Leaving Mios Woendi Island on 12 July 1944, Oyster Bay reported to Brisbane for shipyard availability. A British Royal Air Force plane struck the top of the ship’s mast, carried away her antennae and damaged her navigation lights on 22 July 1944, but hasty repairs permitted Oyster Bay to depart for Mios Woendi on 16 August 1944.
Oyster Bay then steamed on to Morotai, needed as a staging area for the Philippines campaign. As the Allies assaulted the beaches of Leyte Island in the Philippines in October 1944, Oyster Bay set out for Leyte Gulf. Japanese planes counterattacked, but U.S. Navy planes and anti-aircraft fire took a heavy toll of them. In November 1944, Oyster Bay went to general quarters 221 times, but was not attacked. She shifted to San Juanico Strait on 21 November 1944 and on 24 November 1944, while taking on gasoline, she was attacked by two Nakajima B5N "Kate" torpedo bombers that were driven off by heavy antiaircraft fire. Two Mitsubishi A6M "Zeke" fighters dived on Oyster Bay on the 26 November 1944, but intense antiaicraft fire shot them both down.
In January 1945, Oyster Bay got underway for Hollandia, then returned to Leyte Gulf for motor torpedo boat tender operations on 8 February 1945. Departing for the invasion of Zamboanga on 6 March 1945, she arrived two days before the invasion and remained with the bombardment group until the landings. Oyster Bay next rendezvoused with PT boats in Sarangani Bay at Mindoro on 24 April 1945 and supported them during night raids against the Japanese positions in Davao Gulf. In May 1945, Oyster Bay reported to Leyte Gulf, thence steaming to Samar. She departed on 18 May 1945 for Tawi Tawi, where she continued motor torpedo boat tender operations until she returned to Guinan Harbor on 6 August 1945.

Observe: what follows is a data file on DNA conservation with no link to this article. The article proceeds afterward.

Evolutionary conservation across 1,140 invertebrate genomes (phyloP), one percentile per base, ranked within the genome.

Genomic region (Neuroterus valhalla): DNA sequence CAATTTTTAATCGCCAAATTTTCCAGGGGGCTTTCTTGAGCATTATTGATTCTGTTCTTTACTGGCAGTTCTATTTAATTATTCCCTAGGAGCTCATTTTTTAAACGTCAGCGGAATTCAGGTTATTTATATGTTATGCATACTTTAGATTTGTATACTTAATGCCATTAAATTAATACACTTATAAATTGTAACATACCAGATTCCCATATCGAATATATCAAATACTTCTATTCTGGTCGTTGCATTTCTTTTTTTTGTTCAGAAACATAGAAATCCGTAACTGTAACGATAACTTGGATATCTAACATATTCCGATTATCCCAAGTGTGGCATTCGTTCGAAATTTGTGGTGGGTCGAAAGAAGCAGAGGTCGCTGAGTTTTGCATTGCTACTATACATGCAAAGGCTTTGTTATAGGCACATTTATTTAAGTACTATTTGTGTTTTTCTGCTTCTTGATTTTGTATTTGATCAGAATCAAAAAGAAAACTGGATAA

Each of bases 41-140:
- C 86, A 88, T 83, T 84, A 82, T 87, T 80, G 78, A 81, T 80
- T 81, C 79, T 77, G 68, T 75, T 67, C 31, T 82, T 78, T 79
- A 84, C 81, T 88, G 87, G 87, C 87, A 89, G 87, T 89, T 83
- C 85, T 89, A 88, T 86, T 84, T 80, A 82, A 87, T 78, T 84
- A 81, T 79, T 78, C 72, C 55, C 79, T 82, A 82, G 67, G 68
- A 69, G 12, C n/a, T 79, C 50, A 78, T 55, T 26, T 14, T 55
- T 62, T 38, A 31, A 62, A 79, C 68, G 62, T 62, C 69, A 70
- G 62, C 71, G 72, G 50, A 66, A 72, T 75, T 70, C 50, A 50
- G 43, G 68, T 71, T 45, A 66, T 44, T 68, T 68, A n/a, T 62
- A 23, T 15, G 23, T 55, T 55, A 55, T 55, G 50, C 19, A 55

Oyster Bay received five battle stars for World War II service.
Post-World War II serviceEdit
World War II ended with the cessation of hostilities with Japan on 15 August 1945. Oyster Bay turned toward the United States on 10 November 1945 and steamed into San Francisco Bay, California, on 29 November 1945.
Decommissioning, reserve, and disposalEdit
Decommissioned on 26 March 1946, Oyster Bay was struck from the Naval Vessel Register on 12 April 1946 and transferred to the Maritime Commission on 12 August 1946.
Transferred back to the U.S. Navy on 3 January 1949, Oyster Bay was reclassified as a small seaplane tender and redesignated AVP–28 on 16 March 1949. She was berthed at Stockton, California, where she remained in the Pacific Reserve Fleet until 1957, seeing no active service as a seaplane tender.
The Italian Navy decommissioned Pietro Cavezzale in October 1993 and she was stricken by the Italian Navy on 31 March 1994. She was sold for scrapping in February 1996.
- This article incorporates text from the public domain Dictionary of American Naval Fighting Ships. The entry can be found here.
- Department of the Navy: Naval Historical Center: Online Library of Selected Images: U.S. Navy Ships: USS Oyster Bay (AGP-6, originally & later AVP-28), 1943-1957
- NavSource Online: Service Ship Photo Archive AVP-28 / AGP-6 Oyster Bay
- Chesneau, Roger. Conway's All the World's Fighting Ships 1922–1946. New York: Mayflower Books, Inc., 1980. ISBN 0-8317-0303-2.